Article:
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All opinions are subject to modification and technical correction prior to official publication in the North Carolina Reports and North Carolina Court of Appeals Reports. In the event of discrepancies between the electronic version of an opinion and the print version appearing in the North Carolina Reports and North Carolina Court of Appeals Reports, the latest print version is to be considered authoritative.

IN RE: A.B.D., a minor child.

NO. COA04-941

Filed: 6 September 2005


Process and Service--Rule 60(b)(4) motion to set aside order--personal jurisdiction--subject matter jurisdiction_-notice--laches

    The trial court abused its discretion by denying respondent's N.C.G.S. § 1A-1, Rule 60(b)(4) motion to set aside a 1999 termination of parental rights order based on untimely service of process and the order terminating his parental rights is reversed, because: (1) the trial court lacked personal jurisdiction since the summons was served more than thirty days after its issuance and respondent made no general appearance in the action; (2) the trial court lacked subject matter jurisdiction since petitioner could have but failed to obtain an endorsement for an extension on the original summons, an alias and pluries summons within 90 days of the summons' issuance, or an N.C.G.S. § 1A-1, Rule 6 extension; (3) although petitioner contends an extension of time within which to serve process was implicit in the termination order, the termination order was entered 116 days after the summons had been issued which was well after the ninety days within which a court may grant any extension for service of process; (4) even where a defendant has notice of a lawsuit, that notice cannot make service of process valid unless the service is in the manner prescribed by statute; and (5) although petitioner contends respondent's delay in seeking to have the order set aside constitutes laches and fault on his part, petitioner cannot show disadvantage, injury, or prejudice in the delay and thus cannot establish laches.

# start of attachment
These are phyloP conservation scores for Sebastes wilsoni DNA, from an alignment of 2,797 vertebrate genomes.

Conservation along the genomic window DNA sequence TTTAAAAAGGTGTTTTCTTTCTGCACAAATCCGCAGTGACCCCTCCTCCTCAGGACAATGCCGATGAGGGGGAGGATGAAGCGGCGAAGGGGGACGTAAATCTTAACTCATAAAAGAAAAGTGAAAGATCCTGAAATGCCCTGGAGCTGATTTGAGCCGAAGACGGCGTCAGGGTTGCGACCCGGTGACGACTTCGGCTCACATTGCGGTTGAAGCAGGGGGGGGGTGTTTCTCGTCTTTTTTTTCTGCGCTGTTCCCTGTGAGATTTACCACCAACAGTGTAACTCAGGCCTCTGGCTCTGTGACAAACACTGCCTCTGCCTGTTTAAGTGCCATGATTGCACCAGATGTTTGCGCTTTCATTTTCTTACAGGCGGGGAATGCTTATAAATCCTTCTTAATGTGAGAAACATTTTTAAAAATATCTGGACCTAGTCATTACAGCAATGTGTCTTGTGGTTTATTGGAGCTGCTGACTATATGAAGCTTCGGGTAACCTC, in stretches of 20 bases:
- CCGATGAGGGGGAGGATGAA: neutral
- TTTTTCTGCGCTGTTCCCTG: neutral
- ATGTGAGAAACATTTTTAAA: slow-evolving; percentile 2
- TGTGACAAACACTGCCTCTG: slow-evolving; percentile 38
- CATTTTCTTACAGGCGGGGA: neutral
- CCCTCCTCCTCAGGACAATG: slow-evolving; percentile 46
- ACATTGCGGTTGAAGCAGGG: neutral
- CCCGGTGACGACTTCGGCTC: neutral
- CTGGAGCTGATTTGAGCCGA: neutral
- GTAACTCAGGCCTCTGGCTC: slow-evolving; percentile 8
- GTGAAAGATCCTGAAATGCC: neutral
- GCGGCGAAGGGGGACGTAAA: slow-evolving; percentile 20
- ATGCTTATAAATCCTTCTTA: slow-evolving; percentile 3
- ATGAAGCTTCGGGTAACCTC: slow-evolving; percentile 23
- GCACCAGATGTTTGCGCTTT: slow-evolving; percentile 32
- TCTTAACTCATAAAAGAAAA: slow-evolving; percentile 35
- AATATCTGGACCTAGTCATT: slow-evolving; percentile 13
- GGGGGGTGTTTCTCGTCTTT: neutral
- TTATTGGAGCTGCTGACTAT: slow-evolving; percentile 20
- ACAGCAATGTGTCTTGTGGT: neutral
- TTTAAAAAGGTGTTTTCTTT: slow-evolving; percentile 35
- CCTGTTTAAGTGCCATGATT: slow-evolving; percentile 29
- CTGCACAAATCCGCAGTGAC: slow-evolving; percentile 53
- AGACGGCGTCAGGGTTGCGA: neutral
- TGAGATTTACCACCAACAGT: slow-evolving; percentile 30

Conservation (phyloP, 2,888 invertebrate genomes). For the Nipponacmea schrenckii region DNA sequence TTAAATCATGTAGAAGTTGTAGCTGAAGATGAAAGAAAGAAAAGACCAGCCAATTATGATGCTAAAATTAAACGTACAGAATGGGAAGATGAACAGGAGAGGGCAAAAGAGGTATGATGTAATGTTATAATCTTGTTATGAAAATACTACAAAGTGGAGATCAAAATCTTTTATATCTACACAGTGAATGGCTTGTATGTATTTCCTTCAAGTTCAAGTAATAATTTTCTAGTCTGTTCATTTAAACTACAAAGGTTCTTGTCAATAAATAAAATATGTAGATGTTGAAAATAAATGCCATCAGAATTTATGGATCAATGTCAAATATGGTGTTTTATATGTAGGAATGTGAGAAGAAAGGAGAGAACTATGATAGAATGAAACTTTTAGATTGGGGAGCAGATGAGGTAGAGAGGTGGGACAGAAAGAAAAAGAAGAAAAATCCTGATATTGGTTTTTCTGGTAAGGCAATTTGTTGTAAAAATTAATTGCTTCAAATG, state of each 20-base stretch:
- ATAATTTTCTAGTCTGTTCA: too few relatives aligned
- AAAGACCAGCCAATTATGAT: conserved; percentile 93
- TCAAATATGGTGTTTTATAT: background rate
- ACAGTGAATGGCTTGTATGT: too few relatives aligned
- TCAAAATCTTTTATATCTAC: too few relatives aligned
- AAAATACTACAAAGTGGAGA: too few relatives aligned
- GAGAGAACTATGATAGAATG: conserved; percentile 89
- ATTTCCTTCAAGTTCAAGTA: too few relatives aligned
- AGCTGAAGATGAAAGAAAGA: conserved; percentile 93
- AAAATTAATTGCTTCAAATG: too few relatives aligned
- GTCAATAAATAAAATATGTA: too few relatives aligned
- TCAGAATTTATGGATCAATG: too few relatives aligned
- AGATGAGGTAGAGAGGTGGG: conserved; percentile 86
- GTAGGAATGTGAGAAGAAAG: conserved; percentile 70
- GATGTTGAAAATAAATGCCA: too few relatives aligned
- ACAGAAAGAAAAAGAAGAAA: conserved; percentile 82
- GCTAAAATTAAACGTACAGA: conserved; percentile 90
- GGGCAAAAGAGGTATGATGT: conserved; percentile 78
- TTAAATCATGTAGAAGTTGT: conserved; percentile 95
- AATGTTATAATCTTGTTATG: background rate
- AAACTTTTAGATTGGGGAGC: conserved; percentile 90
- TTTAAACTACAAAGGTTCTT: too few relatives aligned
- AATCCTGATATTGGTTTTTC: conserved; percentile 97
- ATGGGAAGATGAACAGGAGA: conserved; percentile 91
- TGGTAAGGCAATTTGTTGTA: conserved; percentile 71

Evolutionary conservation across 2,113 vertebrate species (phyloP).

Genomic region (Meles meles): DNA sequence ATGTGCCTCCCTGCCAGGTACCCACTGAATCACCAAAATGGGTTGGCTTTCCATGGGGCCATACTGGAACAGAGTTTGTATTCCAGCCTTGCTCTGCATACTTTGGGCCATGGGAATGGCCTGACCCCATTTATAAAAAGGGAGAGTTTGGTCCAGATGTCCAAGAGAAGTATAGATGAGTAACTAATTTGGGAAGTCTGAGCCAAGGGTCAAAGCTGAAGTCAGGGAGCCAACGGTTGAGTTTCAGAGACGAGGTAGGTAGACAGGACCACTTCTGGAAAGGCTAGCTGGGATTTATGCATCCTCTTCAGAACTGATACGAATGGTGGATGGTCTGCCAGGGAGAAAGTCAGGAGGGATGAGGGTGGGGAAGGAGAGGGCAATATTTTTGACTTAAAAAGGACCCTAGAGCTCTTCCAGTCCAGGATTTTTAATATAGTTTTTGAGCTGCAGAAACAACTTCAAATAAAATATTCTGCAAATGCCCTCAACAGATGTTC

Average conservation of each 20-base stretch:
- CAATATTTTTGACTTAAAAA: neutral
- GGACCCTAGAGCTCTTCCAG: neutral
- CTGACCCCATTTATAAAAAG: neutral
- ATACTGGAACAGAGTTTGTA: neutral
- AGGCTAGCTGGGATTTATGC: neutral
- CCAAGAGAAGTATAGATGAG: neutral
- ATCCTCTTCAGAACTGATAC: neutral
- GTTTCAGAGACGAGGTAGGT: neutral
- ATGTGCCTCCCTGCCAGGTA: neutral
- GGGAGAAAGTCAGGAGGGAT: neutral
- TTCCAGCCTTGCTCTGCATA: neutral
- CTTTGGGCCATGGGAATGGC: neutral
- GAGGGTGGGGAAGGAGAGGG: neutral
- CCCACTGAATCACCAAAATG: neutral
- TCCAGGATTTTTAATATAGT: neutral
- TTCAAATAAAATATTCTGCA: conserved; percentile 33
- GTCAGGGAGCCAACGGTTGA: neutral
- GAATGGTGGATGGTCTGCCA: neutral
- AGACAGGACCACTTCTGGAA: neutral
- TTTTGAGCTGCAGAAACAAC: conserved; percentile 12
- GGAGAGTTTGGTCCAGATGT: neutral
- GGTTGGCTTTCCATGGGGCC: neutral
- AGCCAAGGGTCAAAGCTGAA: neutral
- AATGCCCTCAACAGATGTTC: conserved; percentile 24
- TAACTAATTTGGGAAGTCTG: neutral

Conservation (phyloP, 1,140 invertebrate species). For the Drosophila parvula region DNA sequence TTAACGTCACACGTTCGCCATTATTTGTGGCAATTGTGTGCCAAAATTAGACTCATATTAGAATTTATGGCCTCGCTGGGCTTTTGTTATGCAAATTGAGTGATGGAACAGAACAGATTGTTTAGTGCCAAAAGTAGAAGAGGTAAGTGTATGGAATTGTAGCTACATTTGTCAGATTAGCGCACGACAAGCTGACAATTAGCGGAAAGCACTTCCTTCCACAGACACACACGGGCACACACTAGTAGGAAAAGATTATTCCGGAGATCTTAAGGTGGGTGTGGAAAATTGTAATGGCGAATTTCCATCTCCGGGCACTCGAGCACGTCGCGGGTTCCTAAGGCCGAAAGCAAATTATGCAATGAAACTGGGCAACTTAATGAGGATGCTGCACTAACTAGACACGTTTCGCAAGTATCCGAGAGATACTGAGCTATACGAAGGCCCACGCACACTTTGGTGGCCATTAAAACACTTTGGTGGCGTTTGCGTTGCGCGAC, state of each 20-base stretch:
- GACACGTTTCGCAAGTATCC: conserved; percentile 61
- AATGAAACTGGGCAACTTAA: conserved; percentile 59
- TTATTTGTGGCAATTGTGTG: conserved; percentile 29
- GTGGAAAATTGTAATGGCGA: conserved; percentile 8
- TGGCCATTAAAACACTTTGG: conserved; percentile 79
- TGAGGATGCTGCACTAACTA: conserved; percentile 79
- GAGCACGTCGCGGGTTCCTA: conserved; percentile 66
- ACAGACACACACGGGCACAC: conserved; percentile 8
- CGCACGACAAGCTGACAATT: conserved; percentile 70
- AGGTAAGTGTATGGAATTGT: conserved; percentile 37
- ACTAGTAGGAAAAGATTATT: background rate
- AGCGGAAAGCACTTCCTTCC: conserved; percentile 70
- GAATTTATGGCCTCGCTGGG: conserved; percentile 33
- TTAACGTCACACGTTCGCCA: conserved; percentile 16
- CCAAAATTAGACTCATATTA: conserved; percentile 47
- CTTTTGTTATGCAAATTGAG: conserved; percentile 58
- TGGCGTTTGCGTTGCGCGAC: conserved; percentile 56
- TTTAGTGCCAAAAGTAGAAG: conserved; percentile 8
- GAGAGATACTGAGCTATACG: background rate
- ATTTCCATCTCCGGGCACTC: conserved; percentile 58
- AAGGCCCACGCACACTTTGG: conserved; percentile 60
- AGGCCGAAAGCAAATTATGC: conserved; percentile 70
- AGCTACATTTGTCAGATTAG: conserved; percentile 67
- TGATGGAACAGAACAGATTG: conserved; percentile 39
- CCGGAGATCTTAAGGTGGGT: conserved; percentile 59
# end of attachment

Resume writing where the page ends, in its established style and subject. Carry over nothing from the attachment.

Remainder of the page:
Appeal by Respondent from order entered 16 February 2004 by Judge Michael R. Morgan in District Court, Wake County. Heard in the Court of Appeals 13 June 2004.

    Cheshire, Parker, Schneider, Bryan & Vitale, by Jonathan McGirt, for respondent-appellant.

    Sally H. Scherer, for petitioner-appellee.

    WYNN, Judge.

    Civil Procedure Rule 4 required, at the time this action was instituted, that service of process be effectuated within thirty days of the issuance of a summons. N.C. Gen. Stat. § 1-1A, Rule 4 (1999). Where service does not occur within the required period and an endorsement, extension, or alias/pluries summons is not acquired within ninety days of the summons' issuance, the action isdiscontinued, the trial court lacks jurisdiction, and any judgment rendered is void. Cole v. Cole, 37 N.C. App. 737, 738, 247 S.E.2d 16, 17 (1978). In the case sub judice, Respondent contends that service of process was not timely, no extension was obtained, and the order terminating his parental rights as to A.B.D. is thus void. For the reasons stated herein, we agree and reverse the order of the trial court.

I. Facts
    The record reflects that on 23 July 1999, Petitioner (natural mother of A.B.D.) filed a petition to terminate Respondent's parental rights as to A.B.D. and caused a summons to be issued. Process was served on Respondent personally on 2 September 1999 and by mail on 9 September 1999. The record indicates that no extension, endorsement, alias summons, or pluries summons was obtained as to the 23 July 1999 summons.
    On 16 November 1999, Respondent's parental rights were terminated. The termination order stated that Respondent did not make an appearance, either personally or through counsel, in the termination proceeding. Respondent did not appeal the termination order.
    After his parental rights had been terminated, Respondent brought an action for custody and support of the minor child. On 13 October 2000, Petitioner and Respondent entered into a Consent Order For Custody And Child Support “effectuating their agreements[.]” In the consent order, the parties agreed that “it is in the best interest of the minor child that she remain in thecustody of [Petitioner] but that [Respondent] have regular visitation and play an active role in the child's life.” Moreover, under the consent order, Respondent was obligated to pay $1055.72 per month in child support for A.B.D. During the hearing on Respondent's Rule 60(b) motion, the parties stipulated that “they have, in essence, complied for the most part with that order.”